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How to integrate $$\int_{1/2}^{2}\frac{\sin(\frac{x^{2}-1}{x})}{x} dx$$ I tried a couple of thing such as

  • integration by parts by letting $\frac{1}{x}$ as an intigrable function but got $$-\int_{1/2}^{2}\cos(x-\frac{1}{x})*(1+\frac{1}{x^2})*\ln{x}$$ I don't know how to proceed further please help
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    $\begingroup$ If you substitute $u=\frac{1}{x}$, you get the same integral, but with a minus sign. So the integral is $0$ $\endgroup$ – Jakobian Nov 11 '18 at 15:29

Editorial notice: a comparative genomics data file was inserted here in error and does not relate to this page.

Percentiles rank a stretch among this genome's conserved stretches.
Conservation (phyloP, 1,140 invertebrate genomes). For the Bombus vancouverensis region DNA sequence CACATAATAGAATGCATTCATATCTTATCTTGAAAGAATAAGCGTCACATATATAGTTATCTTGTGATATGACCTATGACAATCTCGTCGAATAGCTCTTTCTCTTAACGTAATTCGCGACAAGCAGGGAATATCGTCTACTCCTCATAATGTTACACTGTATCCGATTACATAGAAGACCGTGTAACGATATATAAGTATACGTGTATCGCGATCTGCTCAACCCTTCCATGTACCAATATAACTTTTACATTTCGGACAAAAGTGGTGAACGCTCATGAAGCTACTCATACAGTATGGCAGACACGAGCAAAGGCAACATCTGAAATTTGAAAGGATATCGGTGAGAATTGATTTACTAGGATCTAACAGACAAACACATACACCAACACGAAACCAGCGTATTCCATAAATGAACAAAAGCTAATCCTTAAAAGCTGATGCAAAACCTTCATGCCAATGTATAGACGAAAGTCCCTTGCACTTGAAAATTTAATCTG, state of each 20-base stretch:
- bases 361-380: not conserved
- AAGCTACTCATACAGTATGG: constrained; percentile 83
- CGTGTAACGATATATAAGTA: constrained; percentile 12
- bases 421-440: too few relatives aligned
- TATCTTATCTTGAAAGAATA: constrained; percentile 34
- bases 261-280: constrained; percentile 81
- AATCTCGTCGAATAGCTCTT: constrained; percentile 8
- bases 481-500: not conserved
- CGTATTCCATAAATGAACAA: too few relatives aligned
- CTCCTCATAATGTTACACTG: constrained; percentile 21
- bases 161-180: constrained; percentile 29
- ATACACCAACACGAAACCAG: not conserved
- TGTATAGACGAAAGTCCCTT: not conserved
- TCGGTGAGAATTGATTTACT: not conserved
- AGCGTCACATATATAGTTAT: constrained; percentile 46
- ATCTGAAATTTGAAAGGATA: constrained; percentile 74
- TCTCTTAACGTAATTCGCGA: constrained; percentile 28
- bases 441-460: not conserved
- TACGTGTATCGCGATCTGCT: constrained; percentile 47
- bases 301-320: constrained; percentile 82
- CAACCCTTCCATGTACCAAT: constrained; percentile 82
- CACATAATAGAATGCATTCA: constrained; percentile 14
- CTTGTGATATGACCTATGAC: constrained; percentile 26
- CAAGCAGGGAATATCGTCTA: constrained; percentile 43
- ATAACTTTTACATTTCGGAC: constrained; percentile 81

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$$I=\int_{\frac12}^{2}\frac{\color{blue}{\sin\left(x-\frac1{x}\right)}}{x} dx$$ $$\text{let}\ x=\frac{1}{t}\rightarrow dx=-\frac{1}{t^2}dt$$ $$I=\int^{\frac12}_2 \frac{\sin\left(\frac1{t}-t\right)}{\frac{1}{t}}\frac{-dt}{t^2}=\int_{\frac12}^2\frac{\sin\left(\frac1{t}-t\right)}{t}dt\overset{t=x}=-\int_{\frac12}^2\frac{\color{red}{\sin\left(x-\frac1{x}\right)}}{x}dx$$ Thus, if we add with the initial integral we get: $$2I=\int_{\frac12}^2\frac{\overset{=0}{\color{blue}{\sin\left(x-\frac1{x}\right)}-\color{red}{\sin\left(x-\frac1{x}\right)}}}{x}dx=0\Rightarrow I=0$$

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